The government's determination to reduce disruption from roadworks was shown by the fact that it had introduced powers allowing highways authorities to charge utility companies on works not completed by deadline, said DTLR minister Lord Falconer.
It was also piloting powers allowing local authorities to charge lane rental for the duration of the works by utilities and cabling companies.
'In the light of the minister's reference to lane rentals and fines, is it not curious that local authorities and highways authorities, which together represent more than 50% of those who make holes in the road, are under no financial strictures?
Fines and lane rentals are paid to local authorities. Who will check up on the authorities themselves?', he asked.
Lord Falconer said lane rentals and charging for overrunning works were designed to improve co-ordination and reduce disruption.
'That gets at some of the offenders. It is important that co-ordination improves and that the government should set out examples of good practice and put pressure on local authorities to improve standards', he added.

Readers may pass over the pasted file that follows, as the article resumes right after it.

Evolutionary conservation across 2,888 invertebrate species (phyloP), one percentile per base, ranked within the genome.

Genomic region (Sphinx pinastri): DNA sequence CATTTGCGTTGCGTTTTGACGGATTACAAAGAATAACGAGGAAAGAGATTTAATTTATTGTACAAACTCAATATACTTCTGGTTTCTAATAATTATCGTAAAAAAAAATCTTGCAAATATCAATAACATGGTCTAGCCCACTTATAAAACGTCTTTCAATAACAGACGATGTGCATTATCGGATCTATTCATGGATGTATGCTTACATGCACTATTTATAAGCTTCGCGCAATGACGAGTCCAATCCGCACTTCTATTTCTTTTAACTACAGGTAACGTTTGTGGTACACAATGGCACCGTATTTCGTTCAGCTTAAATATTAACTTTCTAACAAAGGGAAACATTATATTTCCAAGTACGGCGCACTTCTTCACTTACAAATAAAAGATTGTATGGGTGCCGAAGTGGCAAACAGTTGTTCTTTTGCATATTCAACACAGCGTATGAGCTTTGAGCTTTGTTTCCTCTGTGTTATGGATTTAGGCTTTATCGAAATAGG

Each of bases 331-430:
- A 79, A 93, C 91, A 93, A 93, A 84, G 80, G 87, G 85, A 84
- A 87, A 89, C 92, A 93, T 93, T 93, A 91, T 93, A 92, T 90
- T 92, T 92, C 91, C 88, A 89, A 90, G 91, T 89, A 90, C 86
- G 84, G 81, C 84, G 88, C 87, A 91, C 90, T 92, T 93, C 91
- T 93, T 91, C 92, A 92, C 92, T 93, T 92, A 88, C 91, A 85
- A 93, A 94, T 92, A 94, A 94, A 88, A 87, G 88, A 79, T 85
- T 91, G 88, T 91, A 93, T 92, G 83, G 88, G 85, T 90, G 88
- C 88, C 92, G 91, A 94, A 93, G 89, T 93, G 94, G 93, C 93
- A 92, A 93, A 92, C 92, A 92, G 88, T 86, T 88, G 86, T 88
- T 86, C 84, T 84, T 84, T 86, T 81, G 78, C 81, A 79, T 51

The minister agreed with Labour's Lord Dubs that it was frustrating to see so many roadworks where no one was working. He added the problem must be tackled by highlighting the issue and putting more pressure on the local authorities and utilities to do the work as quickly and efficiently as possible.
Liberal Democrat transport spokesman Lord Bradshaw said bus operators were increasingly being summoned before the traffic commissioners to explain the unreliability of their services. He asked the minister to ensure local authorities were also summoned to explain what they were doing about roadworks and other causes of unreliability, such as traffic congestion.
Lord Falconer replied: 'I share the concern that local authorities are major players in the extent to which roads are disrupted'.
He promised to pass on Lord Bradshaw's suggestion about explaining delays to local bus services.
Hansard 8 May 2002: Column 1140-1142